A 21-year-old man suspected of carrying out a shooting in Atlanta in which eight people were killed has denied a racial motive to the attacks that have shaken the country's Asian community, police said.
Six of the victims of last night's killings were of Asian origin, exacerbating concerns over a surge in violence targeting the community during the pandemic.
Authorities however stressed they had not determined the motive of the shooter, identified as Robert Aaron Long, a white man who is believed to have acted alone.
"The suspect did take responsibility for the shootings," Captain Jay Baker of the Cherokee County Sheriff's Office told a news conference.
"This is still early, but he does claim it was not racially motivated," Baker added.
"He apparently has an issue, what he considers a sex addiction, and sees these locations as... a temptation for him that he wanted to eliminate."
Authorities arrested Mr Long after tracking his phone following a brief pursuit about 240km from Atlanta, officials said.
After he was detained, "he made a comment... that he was headed to Florida and that he was going to do similar acts in that state," Captain Baker said, adding that Mr Long wanted to target "some type of porn industry."
President Joe Biden said violence against Asian-Americans is "very troublesome."
"I know that Asian Americans are very concerned," Biden said, though he stressed any motive had "yet to be determined."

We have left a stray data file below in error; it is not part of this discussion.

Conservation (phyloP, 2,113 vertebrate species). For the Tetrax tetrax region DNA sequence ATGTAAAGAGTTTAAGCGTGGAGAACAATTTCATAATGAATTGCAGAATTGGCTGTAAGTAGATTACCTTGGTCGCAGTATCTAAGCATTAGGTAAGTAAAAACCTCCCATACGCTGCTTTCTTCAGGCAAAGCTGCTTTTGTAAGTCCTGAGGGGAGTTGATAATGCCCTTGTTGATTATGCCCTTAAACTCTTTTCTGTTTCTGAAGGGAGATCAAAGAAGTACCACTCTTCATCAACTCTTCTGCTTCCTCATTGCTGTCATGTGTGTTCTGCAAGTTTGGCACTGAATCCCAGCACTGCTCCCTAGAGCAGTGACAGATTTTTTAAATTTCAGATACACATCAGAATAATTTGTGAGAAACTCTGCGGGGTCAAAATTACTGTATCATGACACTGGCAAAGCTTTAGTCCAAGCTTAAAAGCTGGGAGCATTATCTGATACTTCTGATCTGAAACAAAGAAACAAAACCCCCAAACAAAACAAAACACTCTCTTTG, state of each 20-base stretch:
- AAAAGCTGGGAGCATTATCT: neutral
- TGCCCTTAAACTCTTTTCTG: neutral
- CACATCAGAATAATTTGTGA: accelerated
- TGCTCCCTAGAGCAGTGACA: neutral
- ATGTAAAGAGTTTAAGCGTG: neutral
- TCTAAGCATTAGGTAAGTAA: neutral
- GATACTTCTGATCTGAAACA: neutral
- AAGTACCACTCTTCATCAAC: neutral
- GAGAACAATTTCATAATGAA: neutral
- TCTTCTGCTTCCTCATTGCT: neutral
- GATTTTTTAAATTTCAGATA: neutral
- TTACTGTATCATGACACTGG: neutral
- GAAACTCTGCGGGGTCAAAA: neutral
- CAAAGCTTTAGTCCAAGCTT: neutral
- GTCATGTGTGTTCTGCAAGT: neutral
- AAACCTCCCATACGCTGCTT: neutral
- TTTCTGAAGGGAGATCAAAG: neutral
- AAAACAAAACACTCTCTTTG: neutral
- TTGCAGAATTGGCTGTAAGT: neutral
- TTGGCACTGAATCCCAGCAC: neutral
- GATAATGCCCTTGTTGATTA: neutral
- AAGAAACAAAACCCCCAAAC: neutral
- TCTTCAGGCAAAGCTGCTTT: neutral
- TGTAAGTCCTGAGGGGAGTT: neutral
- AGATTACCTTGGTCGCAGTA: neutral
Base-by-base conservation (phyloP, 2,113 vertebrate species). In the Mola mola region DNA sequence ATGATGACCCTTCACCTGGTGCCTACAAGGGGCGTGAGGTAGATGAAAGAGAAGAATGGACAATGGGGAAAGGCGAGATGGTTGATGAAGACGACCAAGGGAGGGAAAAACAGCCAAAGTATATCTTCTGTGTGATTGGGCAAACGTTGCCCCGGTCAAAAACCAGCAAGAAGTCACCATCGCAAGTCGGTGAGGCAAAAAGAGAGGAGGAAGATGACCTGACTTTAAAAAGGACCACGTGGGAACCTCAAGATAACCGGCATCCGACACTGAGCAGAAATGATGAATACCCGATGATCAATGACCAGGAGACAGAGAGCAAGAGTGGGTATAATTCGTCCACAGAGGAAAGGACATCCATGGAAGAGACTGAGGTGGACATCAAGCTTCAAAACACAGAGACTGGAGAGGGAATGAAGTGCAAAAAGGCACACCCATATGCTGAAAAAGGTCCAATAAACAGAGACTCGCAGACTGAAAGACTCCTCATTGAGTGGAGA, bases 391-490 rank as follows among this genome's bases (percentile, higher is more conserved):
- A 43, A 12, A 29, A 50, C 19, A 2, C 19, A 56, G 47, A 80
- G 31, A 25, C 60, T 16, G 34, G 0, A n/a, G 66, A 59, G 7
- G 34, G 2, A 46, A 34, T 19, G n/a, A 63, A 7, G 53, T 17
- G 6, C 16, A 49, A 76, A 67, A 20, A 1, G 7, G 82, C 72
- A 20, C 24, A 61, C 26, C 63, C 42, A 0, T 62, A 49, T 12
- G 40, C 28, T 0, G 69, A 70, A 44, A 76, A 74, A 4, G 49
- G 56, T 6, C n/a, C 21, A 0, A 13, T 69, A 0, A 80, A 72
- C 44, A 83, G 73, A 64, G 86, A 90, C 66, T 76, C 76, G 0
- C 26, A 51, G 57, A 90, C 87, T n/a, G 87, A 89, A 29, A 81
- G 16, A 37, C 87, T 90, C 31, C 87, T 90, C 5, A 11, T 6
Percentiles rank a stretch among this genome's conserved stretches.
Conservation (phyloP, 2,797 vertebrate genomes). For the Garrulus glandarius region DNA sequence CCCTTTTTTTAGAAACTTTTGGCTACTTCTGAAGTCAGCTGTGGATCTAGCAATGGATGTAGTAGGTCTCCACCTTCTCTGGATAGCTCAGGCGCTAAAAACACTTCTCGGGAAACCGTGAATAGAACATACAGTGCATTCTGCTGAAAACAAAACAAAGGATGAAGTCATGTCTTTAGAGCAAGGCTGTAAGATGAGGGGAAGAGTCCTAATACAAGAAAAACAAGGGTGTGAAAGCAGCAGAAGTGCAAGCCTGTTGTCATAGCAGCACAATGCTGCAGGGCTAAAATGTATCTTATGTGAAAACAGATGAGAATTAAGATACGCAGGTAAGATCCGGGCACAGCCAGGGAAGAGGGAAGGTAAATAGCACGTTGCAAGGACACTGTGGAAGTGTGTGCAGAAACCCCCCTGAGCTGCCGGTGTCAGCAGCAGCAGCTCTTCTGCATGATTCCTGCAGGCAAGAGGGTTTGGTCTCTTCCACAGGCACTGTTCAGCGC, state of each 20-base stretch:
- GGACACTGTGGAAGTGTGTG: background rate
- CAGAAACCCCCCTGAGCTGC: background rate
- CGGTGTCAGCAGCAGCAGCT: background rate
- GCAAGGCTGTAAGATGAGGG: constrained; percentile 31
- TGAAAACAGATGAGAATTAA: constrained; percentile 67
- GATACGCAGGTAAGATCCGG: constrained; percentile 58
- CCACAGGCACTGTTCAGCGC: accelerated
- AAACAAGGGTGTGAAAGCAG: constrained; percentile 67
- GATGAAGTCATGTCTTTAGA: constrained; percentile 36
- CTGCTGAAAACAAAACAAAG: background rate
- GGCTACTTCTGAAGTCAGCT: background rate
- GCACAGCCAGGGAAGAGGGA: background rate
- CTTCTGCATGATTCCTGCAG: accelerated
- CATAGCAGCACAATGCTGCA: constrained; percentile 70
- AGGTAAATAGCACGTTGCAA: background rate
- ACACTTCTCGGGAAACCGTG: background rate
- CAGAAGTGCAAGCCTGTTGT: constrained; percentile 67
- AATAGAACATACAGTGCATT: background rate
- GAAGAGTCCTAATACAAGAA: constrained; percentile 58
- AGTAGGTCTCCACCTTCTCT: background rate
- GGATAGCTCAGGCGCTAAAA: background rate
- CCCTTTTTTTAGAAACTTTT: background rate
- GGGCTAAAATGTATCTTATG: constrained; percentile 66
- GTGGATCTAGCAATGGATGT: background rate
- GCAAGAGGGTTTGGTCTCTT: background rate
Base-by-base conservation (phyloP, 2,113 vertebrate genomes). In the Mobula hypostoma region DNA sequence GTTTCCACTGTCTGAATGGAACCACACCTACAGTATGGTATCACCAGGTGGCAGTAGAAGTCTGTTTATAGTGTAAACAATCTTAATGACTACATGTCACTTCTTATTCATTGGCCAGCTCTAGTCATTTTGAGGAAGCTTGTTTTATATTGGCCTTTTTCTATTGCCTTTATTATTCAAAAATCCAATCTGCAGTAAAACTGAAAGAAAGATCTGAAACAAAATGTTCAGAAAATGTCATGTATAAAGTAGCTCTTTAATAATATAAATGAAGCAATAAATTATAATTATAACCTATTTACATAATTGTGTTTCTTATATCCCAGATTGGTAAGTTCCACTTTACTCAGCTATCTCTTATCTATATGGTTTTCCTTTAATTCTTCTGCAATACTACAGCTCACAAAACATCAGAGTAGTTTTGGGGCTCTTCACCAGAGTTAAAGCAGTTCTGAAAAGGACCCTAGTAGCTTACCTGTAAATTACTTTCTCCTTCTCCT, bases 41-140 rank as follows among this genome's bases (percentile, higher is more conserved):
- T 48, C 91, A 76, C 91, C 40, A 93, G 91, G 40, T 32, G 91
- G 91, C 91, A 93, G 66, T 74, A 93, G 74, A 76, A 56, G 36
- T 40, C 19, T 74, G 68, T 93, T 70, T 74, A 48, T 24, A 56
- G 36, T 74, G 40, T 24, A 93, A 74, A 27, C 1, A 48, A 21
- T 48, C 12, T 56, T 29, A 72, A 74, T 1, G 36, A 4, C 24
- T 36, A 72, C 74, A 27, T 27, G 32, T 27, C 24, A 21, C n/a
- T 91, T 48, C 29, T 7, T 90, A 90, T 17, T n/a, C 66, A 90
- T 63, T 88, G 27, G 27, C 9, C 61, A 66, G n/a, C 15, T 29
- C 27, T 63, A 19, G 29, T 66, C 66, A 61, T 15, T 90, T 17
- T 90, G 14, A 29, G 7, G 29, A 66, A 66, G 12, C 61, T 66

Democratic House Speaker Nancy Pelosi described the shootings as "a vicious and vile act that compound the fear and pain that Asian-Americans face each day."
The incident began with an attack at Young's Asian Massage in Acworth, an Atlanta suburb, where four of the victims were killed and a man was wounded.
Police said four women were subsequently killed in attacks on two neighboring spas in the northeast of Atlanta.
In the initial attack, the sheriff's department has charged Mr Long with four counts of murder and one count of aggravated assault, US media reported.
Officials did not immediately announce charges related to the attacks at the two spas.
Vice President Kamala Harris said the latest mass shootings spoke "to a larger issue which is violence in our country."
Cherokee County Sheriff Frank Reynolds said Acworth, a normally quiet commuter community, had experienced few murders and yesterday's violence was "a shock to all of us."
Adriana Mejia, niece of the wounded victim in the Acworth attack, said the family was "devastated" after her uncle was shot and that they were praying for his recovery.
"We never know when we're at the wrong place at the wrong time because this was so all of a sudden," she said.
South Korea's Yonhap News Agency reported the country's foreign ministry had confirmed that four of the victims were of Korean descent.
The shootings come as reports of attacks against Asian-Americans have spiked in recent months - fuelled during the Covid-19 pandemic, activists believe, by talk of the "Chinese virus" by former president Donald Trump and others.
"It shocks the conscience," Sam Park, a local representative of the Asian-American community, told AFP in Atlanta.
"We have lost so many lives this past year. We have seen racism and discrimination and a surge of violence against Asian-Americans who are scapegoated because of the pandemic."
Former president Barack Obama said on Twitter that while the shooter's motive was not yet clear, "the identity of the victims underscores an alarming rise in anti-Asian violence that must end."
In an address to the nation last Thursday Mr Biden condemned what he called "vicious hate crimes against Asian-Americans who have been attacked, harassed, blamed and scapegoated."
"It's wrong. It's un-American. And it must stop," he said.